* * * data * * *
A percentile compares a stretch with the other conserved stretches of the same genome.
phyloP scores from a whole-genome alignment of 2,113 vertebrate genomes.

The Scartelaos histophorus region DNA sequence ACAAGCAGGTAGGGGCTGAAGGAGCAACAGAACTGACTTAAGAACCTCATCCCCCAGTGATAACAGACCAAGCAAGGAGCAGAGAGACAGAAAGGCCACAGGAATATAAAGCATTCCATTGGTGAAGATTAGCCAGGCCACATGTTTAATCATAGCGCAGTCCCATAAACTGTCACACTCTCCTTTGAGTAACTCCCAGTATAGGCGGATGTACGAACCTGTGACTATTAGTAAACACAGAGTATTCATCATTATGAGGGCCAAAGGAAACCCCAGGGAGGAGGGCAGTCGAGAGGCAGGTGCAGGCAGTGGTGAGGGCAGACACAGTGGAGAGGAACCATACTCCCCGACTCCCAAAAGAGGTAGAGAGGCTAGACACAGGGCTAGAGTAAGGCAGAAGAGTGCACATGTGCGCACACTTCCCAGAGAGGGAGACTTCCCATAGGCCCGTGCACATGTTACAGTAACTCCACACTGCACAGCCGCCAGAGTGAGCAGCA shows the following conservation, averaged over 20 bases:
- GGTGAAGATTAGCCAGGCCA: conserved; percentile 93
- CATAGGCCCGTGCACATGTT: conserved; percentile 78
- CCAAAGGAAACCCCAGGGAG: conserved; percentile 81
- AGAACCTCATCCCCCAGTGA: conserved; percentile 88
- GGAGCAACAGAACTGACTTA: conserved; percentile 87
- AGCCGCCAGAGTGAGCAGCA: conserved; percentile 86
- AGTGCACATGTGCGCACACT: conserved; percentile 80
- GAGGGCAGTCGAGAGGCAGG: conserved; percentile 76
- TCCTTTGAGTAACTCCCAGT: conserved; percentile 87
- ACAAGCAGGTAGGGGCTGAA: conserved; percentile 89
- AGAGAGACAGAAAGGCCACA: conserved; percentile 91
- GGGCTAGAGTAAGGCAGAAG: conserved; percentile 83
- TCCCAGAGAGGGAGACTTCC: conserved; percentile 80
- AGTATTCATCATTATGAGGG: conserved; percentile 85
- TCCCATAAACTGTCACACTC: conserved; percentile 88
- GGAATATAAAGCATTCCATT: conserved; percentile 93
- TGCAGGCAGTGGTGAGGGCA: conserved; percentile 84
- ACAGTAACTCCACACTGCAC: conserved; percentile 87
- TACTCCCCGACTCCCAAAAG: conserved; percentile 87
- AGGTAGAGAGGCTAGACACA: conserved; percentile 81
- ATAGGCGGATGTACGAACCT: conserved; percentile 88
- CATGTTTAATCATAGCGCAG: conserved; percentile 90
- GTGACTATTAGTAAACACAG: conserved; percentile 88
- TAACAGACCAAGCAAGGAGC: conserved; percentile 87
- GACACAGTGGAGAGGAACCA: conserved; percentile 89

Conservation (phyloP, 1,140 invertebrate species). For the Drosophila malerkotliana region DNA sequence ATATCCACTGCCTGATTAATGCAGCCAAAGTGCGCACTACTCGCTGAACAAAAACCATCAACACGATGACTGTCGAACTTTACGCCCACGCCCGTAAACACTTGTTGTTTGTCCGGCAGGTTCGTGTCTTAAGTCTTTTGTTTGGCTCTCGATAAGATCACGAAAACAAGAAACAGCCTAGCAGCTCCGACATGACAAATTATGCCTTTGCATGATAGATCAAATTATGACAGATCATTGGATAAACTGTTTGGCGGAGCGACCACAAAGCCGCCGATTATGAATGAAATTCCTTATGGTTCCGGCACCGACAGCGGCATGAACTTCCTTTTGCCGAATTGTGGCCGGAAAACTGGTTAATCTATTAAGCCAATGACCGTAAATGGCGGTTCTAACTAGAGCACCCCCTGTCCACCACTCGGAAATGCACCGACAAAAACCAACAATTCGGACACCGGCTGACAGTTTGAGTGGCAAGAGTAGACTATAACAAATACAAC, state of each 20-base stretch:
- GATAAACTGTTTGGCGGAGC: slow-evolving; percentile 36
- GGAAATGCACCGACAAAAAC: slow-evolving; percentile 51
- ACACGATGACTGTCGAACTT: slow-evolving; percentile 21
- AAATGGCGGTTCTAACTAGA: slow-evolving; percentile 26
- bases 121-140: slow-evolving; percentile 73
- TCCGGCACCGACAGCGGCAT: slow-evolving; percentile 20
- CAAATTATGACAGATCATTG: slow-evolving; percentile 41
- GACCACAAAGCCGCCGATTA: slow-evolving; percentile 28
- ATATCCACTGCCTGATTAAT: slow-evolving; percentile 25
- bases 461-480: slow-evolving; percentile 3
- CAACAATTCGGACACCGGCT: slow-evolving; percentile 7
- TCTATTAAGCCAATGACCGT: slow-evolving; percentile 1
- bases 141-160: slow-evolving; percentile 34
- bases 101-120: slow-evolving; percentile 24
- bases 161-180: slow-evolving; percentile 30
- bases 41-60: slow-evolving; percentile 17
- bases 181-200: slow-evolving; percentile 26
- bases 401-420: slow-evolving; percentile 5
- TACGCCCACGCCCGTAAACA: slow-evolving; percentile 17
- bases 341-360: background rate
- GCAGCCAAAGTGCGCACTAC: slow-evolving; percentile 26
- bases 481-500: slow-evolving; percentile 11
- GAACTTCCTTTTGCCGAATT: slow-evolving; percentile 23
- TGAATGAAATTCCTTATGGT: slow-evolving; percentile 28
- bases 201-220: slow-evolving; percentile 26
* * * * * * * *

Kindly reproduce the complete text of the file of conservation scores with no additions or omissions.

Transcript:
A percentile compares a stretch with the other conserved stretches of the same genome.
phyloP scores from a whole-genome alignment of 2,113 vertebrate genomes.

The Scartelaos histophorus region DNA sequence ACAAGCAGGTAGGGGCTGAAGGAGCAACAGAACTGACTTAAGAACCTCATCCCCCAGTGATAACAGACCAAGCAAGGAGCAGAGAGACAGAAAGGCCACAGGAATATAAAGCATTCCATTGGTGAAGATTAGCCAGGCCACATGTTTAATCATAGCGCAGTCCCATAAACTGTCACACTCTCCTTTGAGTAACTCCCAGTATAGGCGGATGTACGAACCTGTGACTATTAGTAAACACAGAGTATTCATCATTATGAGGGCCAAAGGAAACCCCAGGGAGGAGGGCAGTCGAGAGGCAGGTGCAGGCAGTGGTGAGGGCAGACACAGTGGAGAGGAACCATACTCCCCGACTCCCAAAAGAGGTAGAGAGGCTAGACACAGGGCTAGAGTAAGGCAGAAGAGTGCACATGTGCGCACACTTCCCAGAGAGGGAGACTTCCCATAGGCCCGTGCACATGTTACAGTAACTCCACACTGCACAGCCGCCAGAGTGAGCAGCA shows the following conservation, averaged over 20 bases:
- GGTGAAGATTAGCCAGGCCA: conserved; percentile 93
- CATAGGCCCGTGCACATGTT: conserved; percentile 78
- CCAAAGGAAACCCCAGGGAG: conserved; percentile 81
- AGAACCTCATCCCCCAGTGA: conserved; percentile 88
- GGAGCAACAGAACTGACTTA: conserved; percentile 87
- AGCCGCCAGAGTGAGCAGCA: conserved; percentile 86
- AGTGCACATGTGCGCACACT: conserved; percentile 80
- GAGGGCAGTCGAGAGGCAGG: conserved; percentile 76
- TCCTTTGAGTAACTCCCAGT: conserved; percentile 87
- ACAAGCAGGTAGGGGCTGAA: conserved; percentile 89
- AGAGAGACAGAAAGGCCACA: conserved; percentile 91
- GGGCTAGAGTAAGGCAGAAG: conserved; percentile 83
- TCCCAGAGAGGGAGACTTCC: conserved; percentile 80
- AGTATTCATCATTATGAGGG: conserved; percentile 85
- TCCCATAAACTGTCACACTC: conserved; percentile 88
- GGAATATAAAGCATTCCATT: conserved; percentile 93
- TGCAGGCAGTGGTGAGGGCA: conserved; percentile 84
- ACAGTAACTCCACACTGCAC: conserved; percentile 87
- TACTCCCCGACTCCCAAAAG: conserved; percentile 87
- AGGTAGAGAGGCTAGACACA: conserved; percentile 81
- ATAGGCGGATGTACGAACCT: conserved; percentile 88
- CATGTTTAATCATAGCGCAG: conserved; percentile 90
- GTGACTATTAGTAAACACAG: conserved; percentile 88
- TAACAGACCAAGCAAGGAGC: conserved; percentile 87
- GACACAGTGGAGAGGAACCA: conserved; percentile 89

Conservation (phyloP, 1,140 invertebrate species). For the Drosophila malerkotliana region DNA sequence ATATCCACTGCCTGATTAATGCAGCCAAAGTGCGCACTACTCGCTGAACAAAAACCATCAACACGATGACTGTCGAACTTTACGCCCACGCCCGTAAACACTTGTTGTTTGTCCGGCAGGTTCGTGTCTTAAGTCTTTTGTTTGGCTCTCGATAAGATCACGAAAACAAGAAACAGCCTAGCAGCTCCGACATGACAAATTATGCCTTTGCATGATAGATCAAATTATGACAGATCATTGGATAAACTGTTTGGCGGAGCGACCACAAAGCCGCCGATTATGAATGAAATTCCTTATGGTTCCGGCACCGACAGCGGCATGAACTTCCTTTTGCCGAATTGTGGCCGGAAAACTGGTTAATCTATTAAGCCAATGACCGTAAATGGCGGTTCTAACTAGAGCACCCCCTGTCCACCACTCGGAAATGCACCGACAAAAACCAACAATTCGGACACCGGCTGACAGTTTGAGTGGCAAGAGTAGACTATAACAAATACAAC, state of each 20-base stretch:
- GATAAACTGTTTGGCGGAGC: slow-evolving; percentile 36
- GGAAATGCACCGACAAAAAC: slow-evolving; percentile 51
- ACACGATGACTGTCGAACTT: slow-evolving; percentile 21
- AAATGGCGGTTCTAACTAGA: slow-evolving; percentile 26
- bases 121-140: slow-evolving; percentile 73
- TCCGGCACCGACAGCGGCAT: slow-evolving; percentile 20
- CAAATTATGACAGATCATTG: slow-evolving; percentile 41
- GACCACAAAGCCGCCGATTA: slow-evolving; percentile 28
- ATATCCACTGCCTGATTAAT: slow-evolving; percentile 25
- bases 461-480: slow-evolving; percentile 3
- CAACAATTCGGACACCGGCT: slow-evolving; percentile 7
- TCTATTAAGCCAATGACCGT: slow-evolving; percentile 1
- bases 141-160: slow-evolving; percentile 34
- bases 101-120: slow-evolving; percentile 24
- bases 161-180: slow-evolving; percentile 30
- bases 41-60: slow-evolving; percentile 17
- bases 181-200: slow-evolving; percentile 26
- bases 401-420: slow-evolving; percentile 5
- TACGCCCACGCCCGTAAACA: slow-evolving; percentile 17
- bases 341-360: background rate
- GCAGCCAAAGTGCGCACTAC: slow-evolving; percentile 26
- bases 481-500: slow-evolving; percentile 11
- GAACTTCCTTTTGCCGAATT: slow-evolving; percentile 23
- TGAATGAAATTCCTTATGGT: slow-evolving; percentile 28
- bases 201-220: slow-evolving; percentile 26